So I do want to put a quick caveat to. What they are trying to find is how many oral tracheal intubation attempts lead to a surgical airway, lead to Cricothyrotomy. That is a slightly different question than how many cricothyrotomies do we do on patients in the emergency department. And the reason why this is slightly different is probably very rare or pretty uncommon that cricothyrotomy would be our first move in securing the airway, but this data is looking at when someone’s going for an oral tracheal intubation and they do not succeed. How often do they have to go, you know, to a surgical airway or how many attempts at oral tracheal intubation lead to that? Now you can imagine someone with profound oral trauma, their jaw is wired shut. They have laryngeal or other cancer that makes it impossible. Maybe they have angioedema, ludwigs angina and you have no access to fiberoptics. There are other times when a surgical airway may be your first move, which is actually going to increase the numbers compared to what we’re talking about today.  

So with that caveat in mind, let’s take a look at their data set and their numbers. As I said in the beginning we’re trying to get a sense of the current incidence, the current likelihood of an intubation leading to cricothyrotomy. Let’s recognize then that we are looking at the NEAR data set and their data. Their subjects are from January 1st, 2016 to December 31st, 2018. So nearly five years old already. It’s still more current than that prior sighted incidence of .3 to 1.1%, but we’re we’re not dealing with quote unquote current data. Specifically at best, we got about five years old. So with that in mind, they had in that time frame from 2016 to the end of year 2018, 19,071 intubations. If you have the paper in front of you, take a look at figure 1 and it sort of does that sort of flow down to their total numbers. They start out with 19,000 and change. Very importantly, as I mentioned, there is an exclusion. They exclude 315 surgical airways as first attempt intubation of existing tracheostomy or tube exchange. Now I went into the supplemental data here to see if they broke those numbers down even further. Most importantly, trying to find the number of surgical Airways as first attempt, and unfortunately they do not do that. Their goal again is to see when we’re going for an intubation- How often are we going to actually have to do a surgical airway? Different than how many total surgical airways are we going to have to do? Either way, they excluded those, they got to 17,720 patients from those. Thankfully, the vast majority did not require a rescue surgical airway and in the end we saw 49 subjects requiring cricothyrotomy. So out of 17,720, they had 49 surgical airways creating an incidence of 2.8 cases per thousand or .28%. Saying that another way, when we go to intubate someone about one in 350 will result in a cricothyrotomy. And just to say those numbers again for you, because we went through them kind of quick, they started with 19,000 and change they got to 17,720 that were undergoing intubation, 49 of which required a surgical airway that was 2.8 cases per thousand. 0.28% of intubation cases. One in 350 that required a surgical rescue airway.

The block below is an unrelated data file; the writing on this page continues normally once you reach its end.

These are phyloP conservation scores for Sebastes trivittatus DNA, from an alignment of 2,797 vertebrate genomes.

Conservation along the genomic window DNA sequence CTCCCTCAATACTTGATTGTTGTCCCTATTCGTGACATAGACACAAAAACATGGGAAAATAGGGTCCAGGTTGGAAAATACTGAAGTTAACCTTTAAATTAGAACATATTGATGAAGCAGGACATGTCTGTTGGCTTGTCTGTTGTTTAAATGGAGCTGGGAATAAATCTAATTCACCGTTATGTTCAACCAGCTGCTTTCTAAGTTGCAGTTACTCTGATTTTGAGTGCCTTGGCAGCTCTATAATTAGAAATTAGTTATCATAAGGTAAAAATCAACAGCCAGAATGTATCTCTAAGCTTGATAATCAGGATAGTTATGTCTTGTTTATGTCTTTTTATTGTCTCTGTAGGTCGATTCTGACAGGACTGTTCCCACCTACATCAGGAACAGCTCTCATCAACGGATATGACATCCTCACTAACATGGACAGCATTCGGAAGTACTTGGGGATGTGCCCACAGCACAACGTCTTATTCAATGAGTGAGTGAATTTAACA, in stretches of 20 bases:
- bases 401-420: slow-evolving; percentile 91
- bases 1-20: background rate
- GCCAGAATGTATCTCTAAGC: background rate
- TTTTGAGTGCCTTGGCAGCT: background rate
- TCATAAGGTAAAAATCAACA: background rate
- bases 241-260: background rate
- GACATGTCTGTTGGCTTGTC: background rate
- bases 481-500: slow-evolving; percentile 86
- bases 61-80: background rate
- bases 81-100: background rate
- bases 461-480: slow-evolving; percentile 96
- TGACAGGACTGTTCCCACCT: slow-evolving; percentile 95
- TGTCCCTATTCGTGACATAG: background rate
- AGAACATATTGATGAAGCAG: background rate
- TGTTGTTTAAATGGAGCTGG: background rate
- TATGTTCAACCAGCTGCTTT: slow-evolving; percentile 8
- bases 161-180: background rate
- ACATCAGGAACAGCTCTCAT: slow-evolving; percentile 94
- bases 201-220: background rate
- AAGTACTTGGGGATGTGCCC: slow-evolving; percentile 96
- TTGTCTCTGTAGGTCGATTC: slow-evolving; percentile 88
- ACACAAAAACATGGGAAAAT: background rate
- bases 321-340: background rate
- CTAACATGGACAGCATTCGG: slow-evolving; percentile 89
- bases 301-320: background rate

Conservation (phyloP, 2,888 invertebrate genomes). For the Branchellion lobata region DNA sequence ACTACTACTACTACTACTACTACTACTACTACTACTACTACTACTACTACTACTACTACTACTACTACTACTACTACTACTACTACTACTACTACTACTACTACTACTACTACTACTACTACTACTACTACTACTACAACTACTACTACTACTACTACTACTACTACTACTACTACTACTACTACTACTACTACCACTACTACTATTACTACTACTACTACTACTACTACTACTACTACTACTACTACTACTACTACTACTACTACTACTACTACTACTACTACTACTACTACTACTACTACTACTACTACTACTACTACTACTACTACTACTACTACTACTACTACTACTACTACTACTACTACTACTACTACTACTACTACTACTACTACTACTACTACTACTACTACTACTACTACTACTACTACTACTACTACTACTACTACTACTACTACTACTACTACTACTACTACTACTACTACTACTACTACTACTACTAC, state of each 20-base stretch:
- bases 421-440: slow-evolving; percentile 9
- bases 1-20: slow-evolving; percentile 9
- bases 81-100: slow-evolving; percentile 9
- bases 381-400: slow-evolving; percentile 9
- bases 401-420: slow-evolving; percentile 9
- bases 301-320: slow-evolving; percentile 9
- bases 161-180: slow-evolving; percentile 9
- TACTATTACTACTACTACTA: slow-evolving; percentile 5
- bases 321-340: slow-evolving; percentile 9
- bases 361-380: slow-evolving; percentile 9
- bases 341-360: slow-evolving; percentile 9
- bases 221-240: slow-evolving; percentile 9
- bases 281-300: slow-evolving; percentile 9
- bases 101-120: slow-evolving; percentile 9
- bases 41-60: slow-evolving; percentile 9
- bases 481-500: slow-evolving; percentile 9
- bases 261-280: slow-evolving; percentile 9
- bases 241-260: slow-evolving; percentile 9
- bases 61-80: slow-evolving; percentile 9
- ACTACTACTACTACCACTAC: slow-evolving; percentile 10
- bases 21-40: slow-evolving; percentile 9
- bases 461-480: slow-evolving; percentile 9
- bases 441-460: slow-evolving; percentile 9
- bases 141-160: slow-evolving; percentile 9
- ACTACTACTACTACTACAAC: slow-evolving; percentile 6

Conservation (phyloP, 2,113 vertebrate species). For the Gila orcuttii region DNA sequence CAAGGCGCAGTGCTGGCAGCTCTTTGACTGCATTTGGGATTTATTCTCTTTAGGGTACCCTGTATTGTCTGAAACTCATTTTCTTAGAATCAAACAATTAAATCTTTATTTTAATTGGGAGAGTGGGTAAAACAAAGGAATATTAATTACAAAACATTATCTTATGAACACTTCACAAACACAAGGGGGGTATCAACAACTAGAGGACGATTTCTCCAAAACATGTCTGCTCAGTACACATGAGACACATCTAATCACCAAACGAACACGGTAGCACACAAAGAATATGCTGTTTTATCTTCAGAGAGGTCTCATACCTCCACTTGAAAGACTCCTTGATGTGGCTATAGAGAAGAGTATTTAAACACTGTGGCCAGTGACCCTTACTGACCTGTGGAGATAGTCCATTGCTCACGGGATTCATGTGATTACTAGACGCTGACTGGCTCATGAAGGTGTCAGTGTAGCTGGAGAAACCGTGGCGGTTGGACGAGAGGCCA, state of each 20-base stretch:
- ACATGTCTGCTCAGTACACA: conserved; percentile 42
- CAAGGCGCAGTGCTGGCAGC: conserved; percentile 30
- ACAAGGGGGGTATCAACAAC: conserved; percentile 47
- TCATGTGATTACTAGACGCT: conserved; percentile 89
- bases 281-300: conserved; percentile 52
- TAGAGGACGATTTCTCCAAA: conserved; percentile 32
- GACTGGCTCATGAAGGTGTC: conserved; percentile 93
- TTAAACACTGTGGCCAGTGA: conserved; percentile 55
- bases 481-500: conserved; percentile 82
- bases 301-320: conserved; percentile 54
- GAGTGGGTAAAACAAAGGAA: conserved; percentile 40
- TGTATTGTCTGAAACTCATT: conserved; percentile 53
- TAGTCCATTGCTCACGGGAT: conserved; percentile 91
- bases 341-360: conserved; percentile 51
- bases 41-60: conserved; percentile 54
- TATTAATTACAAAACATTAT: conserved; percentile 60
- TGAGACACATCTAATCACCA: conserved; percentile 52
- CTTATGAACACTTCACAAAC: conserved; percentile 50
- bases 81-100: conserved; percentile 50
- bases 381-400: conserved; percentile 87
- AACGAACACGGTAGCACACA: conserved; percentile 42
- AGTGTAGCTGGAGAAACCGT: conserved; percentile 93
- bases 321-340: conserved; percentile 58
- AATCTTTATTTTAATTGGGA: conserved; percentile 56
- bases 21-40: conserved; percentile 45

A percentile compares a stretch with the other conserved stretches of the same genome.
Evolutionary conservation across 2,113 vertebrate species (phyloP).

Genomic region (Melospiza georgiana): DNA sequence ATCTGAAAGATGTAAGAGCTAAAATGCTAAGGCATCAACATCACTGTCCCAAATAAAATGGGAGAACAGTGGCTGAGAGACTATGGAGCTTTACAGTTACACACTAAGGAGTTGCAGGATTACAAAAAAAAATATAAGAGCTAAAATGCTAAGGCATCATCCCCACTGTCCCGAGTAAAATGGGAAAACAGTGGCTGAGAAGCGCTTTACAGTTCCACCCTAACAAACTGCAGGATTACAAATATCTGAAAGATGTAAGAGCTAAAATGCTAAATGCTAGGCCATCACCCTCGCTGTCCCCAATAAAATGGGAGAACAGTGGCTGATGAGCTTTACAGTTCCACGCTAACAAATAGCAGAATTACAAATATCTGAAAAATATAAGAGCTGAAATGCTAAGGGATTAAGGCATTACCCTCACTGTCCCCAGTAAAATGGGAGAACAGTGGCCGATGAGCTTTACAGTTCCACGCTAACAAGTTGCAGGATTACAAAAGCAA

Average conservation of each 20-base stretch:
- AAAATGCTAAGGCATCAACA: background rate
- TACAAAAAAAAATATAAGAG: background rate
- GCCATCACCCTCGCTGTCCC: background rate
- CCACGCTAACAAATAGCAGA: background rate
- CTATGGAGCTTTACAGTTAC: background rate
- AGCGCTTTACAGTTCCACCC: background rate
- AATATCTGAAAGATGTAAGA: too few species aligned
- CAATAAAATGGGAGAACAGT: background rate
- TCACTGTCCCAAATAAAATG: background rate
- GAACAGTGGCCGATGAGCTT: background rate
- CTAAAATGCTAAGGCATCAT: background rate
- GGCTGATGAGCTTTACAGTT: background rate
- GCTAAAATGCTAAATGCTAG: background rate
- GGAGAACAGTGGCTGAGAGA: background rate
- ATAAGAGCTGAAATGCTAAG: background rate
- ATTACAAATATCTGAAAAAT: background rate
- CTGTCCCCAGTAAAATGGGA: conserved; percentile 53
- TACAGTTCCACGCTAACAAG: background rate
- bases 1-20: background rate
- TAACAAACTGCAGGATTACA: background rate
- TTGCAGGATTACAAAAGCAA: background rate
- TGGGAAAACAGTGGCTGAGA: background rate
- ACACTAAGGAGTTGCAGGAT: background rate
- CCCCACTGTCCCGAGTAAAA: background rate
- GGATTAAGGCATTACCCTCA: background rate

Of course, as you’re given these numbers, you have to ask yourself certain questions, right? Who were these people? Who were the intubators? We know the NEAR database. The NEAR centers are Large academic tertiary centers and yes, they had learners, but they also had a lot of the bells and whistles. If we look at table 2, we see that direct laryngoscopy obviously was there video laryngoscopy was available there as well and actually they had bronchoscopy assisted intubations as well. So they had the modern technology at their disposal. There are pros and cons, obviously, in the debate about the safety and execution of an intubation in an academic tertiary center versus elsewhere. But modern technology video laryngoscopy available bronchoscopy assisted intubations available leads to that number one in 350.  

Speaking again to the centers in which this data was collected, we see the indications and the amount of cases that required cricothyrotomy very interesting, about half of them were trauma cases. 25 of the 49 leaving 24 of the 49 as medical cases. So pretty high incidence of trauma as the indication leading to a cricothyrotomy. And these people were sick, sick, sick, sick. 14 of the 49 were in arrest at the time of the initial oral tracheal intubation. The average number of attempts before moving to the surgical airway was two. And of course, as you might imagine, the likelihood of doing the cricothyrotomy in a patient in arrest increased with the number of attempts before converting to surgical airway. The more we mess around trying to get the airway, not wanting to cross that line in the sand, the more likely the patient was to decompensate.